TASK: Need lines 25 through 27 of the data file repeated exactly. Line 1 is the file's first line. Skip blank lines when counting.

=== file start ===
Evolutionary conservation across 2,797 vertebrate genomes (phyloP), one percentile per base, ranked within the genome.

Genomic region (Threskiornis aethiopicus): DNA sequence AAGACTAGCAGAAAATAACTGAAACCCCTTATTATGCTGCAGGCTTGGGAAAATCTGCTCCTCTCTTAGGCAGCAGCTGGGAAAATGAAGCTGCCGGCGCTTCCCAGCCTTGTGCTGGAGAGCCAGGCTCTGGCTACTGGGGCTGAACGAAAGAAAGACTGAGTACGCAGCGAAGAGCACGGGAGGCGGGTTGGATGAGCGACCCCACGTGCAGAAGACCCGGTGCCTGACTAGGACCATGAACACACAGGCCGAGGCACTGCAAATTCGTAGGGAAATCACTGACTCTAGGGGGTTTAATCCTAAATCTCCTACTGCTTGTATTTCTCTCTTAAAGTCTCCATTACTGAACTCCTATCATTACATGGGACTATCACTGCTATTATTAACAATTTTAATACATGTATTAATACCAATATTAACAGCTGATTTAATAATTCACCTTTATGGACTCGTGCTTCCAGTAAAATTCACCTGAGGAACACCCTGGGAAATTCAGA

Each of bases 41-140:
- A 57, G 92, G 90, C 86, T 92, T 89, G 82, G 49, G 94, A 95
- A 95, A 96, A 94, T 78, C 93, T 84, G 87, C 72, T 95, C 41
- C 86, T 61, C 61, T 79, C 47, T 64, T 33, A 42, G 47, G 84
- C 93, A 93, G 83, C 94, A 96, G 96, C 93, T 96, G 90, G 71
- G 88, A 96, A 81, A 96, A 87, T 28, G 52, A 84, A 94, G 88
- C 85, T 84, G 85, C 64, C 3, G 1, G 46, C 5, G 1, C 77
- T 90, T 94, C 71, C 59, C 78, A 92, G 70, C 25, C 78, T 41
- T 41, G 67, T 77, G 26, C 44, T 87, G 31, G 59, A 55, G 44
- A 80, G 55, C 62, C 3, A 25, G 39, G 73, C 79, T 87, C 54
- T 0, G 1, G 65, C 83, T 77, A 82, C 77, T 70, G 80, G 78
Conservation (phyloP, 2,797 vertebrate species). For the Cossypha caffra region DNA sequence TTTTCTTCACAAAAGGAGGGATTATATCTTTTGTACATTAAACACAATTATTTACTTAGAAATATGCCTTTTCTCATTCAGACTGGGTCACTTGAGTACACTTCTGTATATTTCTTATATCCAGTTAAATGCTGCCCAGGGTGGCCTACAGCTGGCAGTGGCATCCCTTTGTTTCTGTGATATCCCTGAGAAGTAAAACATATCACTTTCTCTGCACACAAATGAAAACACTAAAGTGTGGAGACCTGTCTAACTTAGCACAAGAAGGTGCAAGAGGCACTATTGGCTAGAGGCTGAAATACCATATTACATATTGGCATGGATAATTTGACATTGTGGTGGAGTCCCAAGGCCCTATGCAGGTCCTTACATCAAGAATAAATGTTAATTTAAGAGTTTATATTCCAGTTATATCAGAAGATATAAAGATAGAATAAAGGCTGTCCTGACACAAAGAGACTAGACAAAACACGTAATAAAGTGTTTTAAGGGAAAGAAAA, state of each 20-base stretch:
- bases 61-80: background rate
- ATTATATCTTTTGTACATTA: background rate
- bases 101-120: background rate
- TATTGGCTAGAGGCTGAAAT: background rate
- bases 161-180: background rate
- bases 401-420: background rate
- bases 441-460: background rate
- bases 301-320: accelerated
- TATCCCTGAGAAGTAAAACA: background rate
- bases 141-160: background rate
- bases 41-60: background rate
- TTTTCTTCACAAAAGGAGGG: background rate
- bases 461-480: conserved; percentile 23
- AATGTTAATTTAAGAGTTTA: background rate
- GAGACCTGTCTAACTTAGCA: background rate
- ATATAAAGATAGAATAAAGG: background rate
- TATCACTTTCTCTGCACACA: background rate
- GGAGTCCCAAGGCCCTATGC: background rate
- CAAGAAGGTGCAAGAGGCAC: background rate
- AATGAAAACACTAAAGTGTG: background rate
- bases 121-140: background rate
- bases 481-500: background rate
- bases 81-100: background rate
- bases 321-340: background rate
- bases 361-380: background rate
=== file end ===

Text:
- bases 41-60: background rate
- TTTTCTTCACAAAAGGAGGG: background rate
- bases 461-480: conserved; percentile 23